Getting data from the street: 'Vibrancy' project nears finish line

The aim of the project is to measure culture and vibrancy, qualities that are often discussed in the context of urban planning, but due to a lack of concrete data, often get overlooked.

Project aimed at gathering street-level data about Sudbury's downtown is nearing its final phase.

A project that aims to measure downtown Sudbury's vibrancy is nearing completion. The results will be presented to the Greater Sudbury Development Corporation.

Hamilton-based Cobalt Connect completed the 'Expressing Vibrancy' project this weekend, collecting bio-metric data of people's reactions when they interact with downtown elements.

The aim of the project is to measure culture and vibrancy, qualities that are often discussed in the context of urban planning, but due to a lack of concrete data, often get overlooked.

Jeremy Freiburger helped get the Sudbury project started in the summer. He develop it a number of years ago in southern Ontario, after realizing communities didn't really have a way to measure culture and vibrancy in a community.

"They had still talked a lot about what a great neighbourhood should look like and how culture could be a part of that ... but no one said how to measure that," he said.
Downtown elements like patios, planters and streetlights, like these outside of Peddler's Pub, contribute to the vibrancy of a downtown. (Megan Thomas/CBC)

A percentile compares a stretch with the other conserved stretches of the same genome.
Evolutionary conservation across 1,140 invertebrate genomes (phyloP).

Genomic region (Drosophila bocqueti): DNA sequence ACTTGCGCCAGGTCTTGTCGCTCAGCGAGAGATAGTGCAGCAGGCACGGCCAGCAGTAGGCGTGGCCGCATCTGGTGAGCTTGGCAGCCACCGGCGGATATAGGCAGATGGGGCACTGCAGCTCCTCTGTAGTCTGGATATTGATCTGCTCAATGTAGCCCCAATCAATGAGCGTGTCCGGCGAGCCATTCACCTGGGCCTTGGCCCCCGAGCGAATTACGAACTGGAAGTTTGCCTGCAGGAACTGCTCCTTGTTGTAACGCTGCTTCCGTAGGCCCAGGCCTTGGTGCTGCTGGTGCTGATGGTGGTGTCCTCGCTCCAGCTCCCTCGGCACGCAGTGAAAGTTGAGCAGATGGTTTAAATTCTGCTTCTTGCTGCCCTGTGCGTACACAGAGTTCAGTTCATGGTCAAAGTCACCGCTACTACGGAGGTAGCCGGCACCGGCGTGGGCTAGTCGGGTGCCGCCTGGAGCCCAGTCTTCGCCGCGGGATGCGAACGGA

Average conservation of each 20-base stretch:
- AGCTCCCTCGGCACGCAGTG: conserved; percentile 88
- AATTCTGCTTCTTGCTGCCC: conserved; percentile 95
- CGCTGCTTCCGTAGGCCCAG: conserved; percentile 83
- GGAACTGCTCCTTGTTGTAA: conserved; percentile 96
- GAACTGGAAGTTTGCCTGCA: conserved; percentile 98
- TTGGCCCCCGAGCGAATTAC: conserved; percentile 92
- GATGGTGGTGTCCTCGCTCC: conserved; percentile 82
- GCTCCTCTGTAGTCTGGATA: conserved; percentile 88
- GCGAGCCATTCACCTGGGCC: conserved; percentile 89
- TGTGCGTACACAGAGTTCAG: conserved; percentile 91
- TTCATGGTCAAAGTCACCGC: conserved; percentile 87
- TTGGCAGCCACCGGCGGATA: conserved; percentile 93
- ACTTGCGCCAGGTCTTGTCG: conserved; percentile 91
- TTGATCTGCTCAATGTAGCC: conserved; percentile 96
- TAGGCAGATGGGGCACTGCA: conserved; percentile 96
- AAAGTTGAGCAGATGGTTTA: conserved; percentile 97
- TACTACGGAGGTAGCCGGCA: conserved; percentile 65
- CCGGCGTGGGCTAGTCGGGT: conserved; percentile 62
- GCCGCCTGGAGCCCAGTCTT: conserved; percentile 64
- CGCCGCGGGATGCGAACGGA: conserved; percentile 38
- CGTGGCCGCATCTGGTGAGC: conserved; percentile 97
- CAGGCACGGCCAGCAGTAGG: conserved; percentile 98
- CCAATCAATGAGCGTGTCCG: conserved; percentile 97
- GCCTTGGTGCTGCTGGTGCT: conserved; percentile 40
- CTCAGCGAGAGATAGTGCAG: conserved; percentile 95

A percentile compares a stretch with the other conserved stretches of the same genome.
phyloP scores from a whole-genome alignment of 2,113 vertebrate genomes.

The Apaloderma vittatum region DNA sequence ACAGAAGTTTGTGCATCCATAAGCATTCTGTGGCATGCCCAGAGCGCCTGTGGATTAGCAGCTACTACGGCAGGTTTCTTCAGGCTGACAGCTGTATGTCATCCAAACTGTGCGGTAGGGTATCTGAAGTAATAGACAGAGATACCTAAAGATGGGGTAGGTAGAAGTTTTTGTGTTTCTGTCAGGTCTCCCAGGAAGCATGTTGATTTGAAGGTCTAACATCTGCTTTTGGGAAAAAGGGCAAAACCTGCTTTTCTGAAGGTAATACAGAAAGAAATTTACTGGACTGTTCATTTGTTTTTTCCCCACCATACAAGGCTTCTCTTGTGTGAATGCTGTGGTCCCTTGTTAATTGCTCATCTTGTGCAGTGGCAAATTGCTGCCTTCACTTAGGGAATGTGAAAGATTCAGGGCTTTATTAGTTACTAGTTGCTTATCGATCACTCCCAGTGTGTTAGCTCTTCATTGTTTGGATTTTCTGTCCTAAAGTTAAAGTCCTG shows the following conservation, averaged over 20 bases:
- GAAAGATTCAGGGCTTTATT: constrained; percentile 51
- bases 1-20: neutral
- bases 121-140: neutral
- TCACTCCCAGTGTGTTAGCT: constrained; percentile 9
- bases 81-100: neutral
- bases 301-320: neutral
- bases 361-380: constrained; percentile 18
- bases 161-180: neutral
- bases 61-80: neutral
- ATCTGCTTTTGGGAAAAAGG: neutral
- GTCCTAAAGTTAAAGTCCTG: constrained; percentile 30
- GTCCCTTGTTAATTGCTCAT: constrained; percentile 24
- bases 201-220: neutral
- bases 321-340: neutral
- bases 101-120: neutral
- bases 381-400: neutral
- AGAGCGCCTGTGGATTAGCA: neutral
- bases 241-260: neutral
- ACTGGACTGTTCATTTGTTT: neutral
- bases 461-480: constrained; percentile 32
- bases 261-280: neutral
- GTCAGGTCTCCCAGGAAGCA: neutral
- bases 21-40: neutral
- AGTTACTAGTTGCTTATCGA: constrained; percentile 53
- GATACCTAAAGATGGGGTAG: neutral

Phase one of the project took an inventory of the downtown area, including vacant buildings and public art.

During phase two, residents walked downtown and provided immediate feedback about its sights and surroundings, like planters, benches, or broken windows.

The final phase explores and probes the observations participants made about downtown. The final portion of Sudbury's project was completed this past weekend.

Participants also wore a headband that analyzed their pulse rates and emotions while they watched videos of downtown.

The purpose of the project is to attach measurable data to people's perceptions of the area, said Aaron Hutchison, the project's coordinator.

"We hope to be able to support certain other claims that people have made doing the other parts of the exploration [of Sudbury's downtown]," Hutchison said, "like, 'I really like it when I see a lot of benches on the street.' And we see maybe something correlated with the benches."
Participants in the project wore headbands that helped measure bio metric responses - anxiety, stress, ease, happiness, when walking through downtown neighbourhoods. (Marina von Stackelberg/CBC )

A report on the project's findings will be compiled and presented to Sudbury's Business Improvement Association.

Members of the association hopes they'll be able to attach some significance to people's assertions of the downtown "feel," said Maureen Luoma, the executive director of Downtown Sudbury.

"One of the things that we're hoping for in terms of coming out of this, is that kind of information is going to help us make some of those changes," Luoma said, "if the findings show that people would like to see more benches, now we have something quantitative to actually go to the people to work with to make that happen."

Once all the data is collected, a final report will be compiled and presented to the Downtown Sudbury and Development Corporation.

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